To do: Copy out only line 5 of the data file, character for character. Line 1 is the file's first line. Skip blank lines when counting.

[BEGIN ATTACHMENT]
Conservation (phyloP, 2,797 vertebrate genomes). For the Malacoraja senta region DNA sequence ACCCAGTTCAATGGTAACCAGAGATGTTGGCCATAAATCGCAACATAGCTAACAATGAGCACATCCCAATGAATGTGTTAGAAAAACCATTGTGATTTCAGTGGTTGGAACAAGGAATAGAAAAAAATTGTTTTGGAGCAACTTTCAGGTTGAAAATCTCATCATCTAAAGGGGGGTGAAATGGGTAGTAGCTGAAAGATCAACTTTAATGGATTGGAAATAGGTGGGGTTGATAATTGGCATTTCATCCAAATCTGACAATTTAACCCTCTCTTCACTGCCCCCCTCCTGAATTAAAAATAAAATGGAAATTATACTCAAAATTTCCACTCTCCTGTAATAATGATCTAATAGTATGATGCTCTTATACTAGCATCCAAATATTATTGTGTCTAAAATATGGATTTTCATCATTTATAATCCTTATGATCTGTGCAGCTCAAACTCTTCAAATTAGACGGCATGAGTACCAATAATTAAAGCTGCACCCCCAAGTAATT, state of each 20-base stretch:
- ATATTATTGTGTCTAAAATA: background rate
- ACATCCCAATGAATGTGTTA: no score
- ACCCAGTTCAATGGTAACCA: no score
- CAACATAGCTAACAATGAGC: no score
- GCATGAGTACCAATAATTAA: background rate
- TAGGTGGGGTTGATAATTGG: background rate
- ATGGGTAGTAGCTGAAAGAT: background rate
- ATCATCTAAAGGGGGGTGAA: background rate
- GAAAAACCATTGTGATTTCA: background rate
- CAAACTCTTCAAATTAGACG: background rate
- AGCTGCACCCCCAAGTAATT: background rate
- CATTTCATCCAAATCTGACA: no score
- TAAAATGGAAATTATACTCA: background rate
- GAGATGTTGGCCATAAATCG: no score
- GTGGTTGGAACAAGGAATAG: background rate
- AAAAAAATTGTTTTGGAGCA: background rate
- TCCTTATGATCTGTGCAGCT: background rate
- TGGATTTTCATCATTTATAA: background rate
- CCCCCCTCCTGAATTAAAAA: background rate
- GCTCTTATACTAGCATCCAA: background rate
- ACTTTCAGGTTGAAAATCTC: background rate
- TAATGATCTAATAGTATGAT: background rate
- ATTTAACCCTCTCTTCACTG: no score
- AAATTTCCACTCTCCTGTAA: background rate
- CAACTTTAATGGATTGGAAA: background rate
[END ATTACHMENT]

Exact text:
- CAACATAGCTAACAATGAGC: no score